- “The Myth of Artificial Intelligence” by Eric Larson serves as an insightful resource to gain an understanding of the current AI landscape.
- Brad Schneider: “Data is becoming the fuel of business, especially as we enter a world that has more and more uncertainty around it.”
- Brad Schneider: “It’s an exciting time to be involved in data and AI.”
- Brad Schneider: “For every product that required 15 clicks to get that what you needed, all those clicks are going away.”
- Brad Schneider: “AI is the ultimate generalist machine. It can be completely reprogrammed, it can adapt, and it has the ability to understand a wide range of knowledge.”
- Brad Schneider: “I’m an engineer by heart. Building things excites me.”
- Brad Schneider: “We are nowhere near an artificial general intelligence. That’s not a today problem. It’s probably not a tomorrow problem. It’s a way down the road problem, but it’s one we should start thinking about.”
Listen to the podcast here
Navigating The Data Universe: A Conversation With Brad Schneider, CEO Of Nomad Data
Welcome AI-enthusiasts. Join us, and we’ll introduce you to a data scientist with an intriguing habit, eating the same meals every single day. Discover how reading one book as a kid shaped his perspective. He will share insights on his belief on why consuming a wider range of information that you might suspect is the key to life. Fasten your seatbelts for a concise and insightful ride into the world of data science that will leave you with a fresh perspective on data and life. Don’t miss it.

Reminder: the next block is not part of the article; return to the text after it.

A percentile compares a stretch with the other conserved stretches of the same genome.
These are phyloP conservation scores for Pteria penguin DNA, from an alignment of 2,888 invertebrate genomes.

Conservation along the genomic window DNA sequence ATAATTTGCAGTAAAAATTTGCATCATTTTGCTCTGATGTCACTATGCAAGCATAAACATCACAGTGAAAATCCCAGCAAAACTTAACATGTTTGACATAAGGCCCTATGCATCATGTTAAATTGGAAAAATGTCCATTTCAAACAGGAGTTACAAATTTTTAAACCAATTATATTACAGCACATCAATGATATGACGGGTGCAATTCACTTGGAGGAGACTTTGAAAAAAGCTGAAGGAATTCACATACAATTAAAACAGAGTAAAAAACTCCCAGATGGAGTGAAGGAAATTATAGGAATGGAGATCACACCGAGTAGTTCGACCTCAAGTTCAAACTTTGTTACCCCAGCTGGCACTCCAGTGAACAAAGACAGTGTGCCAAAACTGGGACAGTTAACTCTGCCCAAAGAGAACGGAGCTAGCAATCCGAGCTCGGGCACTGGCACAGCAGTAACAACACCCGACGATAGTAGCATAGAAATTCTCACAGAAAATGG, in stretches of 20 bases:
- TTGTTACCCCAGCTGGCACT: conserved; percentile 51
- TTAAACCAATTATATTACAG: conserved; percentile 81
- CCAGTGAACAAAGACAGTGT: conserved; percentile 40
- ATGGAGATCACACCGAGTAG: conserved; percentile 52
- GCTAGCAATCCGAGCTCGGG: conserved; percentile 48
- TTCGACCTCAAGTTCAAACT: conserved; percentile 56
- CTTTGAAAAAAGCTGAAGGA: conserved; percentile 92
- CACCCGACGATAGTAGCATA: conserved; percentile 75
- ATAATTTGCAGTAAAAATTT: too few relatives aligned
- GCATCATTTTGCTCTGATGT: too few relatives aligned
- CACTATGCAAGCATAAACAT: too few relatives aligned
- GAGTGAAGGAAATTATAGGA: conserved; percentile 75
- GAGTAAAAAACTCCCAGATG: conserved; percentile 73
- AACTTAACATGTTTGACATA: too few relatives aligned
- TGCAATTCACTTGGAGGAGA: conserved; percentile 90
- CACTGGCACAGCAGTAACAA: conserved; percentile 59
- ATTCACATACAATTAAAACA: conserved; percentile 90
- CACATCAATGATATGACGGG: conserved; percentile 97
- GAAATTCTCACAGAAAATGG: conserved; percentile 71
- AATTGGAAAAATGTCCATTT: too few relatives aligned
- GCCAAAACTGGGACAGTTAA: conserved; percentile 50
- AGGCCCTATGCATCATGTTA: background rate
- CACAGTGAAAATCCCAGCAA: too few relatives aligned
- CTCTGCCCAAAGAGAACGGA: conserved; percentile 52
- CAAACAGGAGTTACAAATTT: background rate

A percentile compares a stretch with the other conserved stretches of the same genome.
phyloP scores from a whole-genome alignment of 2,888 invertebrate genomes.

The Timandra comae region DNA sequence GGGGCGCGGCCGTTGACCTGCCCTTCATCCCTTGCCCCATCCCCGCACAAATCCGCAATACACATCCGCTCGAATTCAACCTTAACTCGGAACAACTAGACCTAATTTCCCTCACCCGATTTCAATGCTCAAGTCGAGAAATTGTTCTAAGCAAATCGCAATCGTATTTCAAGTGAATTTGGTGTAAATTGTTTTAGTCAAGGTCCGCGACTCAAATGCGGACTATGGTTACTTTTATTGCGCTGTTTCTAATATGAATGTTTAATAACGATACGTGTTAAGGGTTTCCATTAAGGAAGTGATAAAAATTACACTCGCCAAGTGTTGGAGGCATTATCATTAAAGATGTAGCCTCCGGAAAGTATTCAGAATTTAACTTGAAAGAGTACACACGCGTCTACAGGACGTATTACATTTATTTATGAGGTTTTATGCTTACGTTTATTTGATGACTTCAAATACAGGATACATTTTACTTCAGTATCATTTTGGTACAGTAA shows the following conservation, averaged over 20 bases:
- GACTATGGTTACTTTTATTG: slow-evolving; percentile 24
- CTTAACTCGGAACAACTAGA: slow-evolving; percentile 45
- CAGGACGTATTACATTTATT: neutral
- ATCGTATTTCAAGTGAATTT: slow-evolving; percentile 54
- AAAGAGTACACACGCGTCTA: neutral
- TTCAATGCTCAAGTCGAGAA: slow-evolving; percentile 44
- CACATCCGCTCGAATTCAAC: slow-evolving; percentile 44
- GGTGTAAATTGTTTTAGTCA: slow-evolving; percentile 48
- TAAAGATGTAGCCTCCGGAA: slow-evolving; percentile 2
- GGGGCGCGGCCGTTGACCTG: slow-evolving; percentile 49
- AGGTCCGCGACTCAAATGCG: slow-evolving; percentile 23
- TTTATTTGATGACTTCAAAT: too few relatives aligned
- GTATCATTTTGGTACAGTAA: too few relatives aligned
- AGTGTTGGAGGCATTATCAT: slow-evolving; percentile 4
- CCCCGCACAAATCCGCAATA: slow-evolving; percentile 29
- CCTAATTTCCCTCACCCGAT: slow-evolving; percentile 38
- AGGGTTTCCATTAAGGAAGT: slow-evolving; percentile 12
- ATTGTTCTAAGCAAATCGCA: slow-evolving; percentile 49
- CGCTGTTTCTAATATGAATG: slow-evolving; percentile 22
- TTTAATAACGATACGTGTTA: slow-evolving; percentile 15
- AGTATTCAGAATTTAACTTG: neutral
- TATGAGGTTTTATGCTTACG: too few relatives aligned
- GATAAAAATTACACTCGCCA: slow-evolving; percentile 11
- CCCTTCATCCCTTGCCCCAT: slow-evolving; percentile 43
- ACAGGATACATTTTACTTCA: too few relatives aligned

I’ll be your captain for this voyage to the Edge of AI. As with most of you, I’ve embraced the spirit of exploration and entrepreneurship throughout my life, from starting my own business before graduating high school to traversing the world’s most challenging terrains. I’ve always sought out new frontiers and adventures. I built one of the largest award-winning custom home companies in Los Angeles. I’ve navigated complex regulations while founding and leading a public company dedicated to applying technology and training.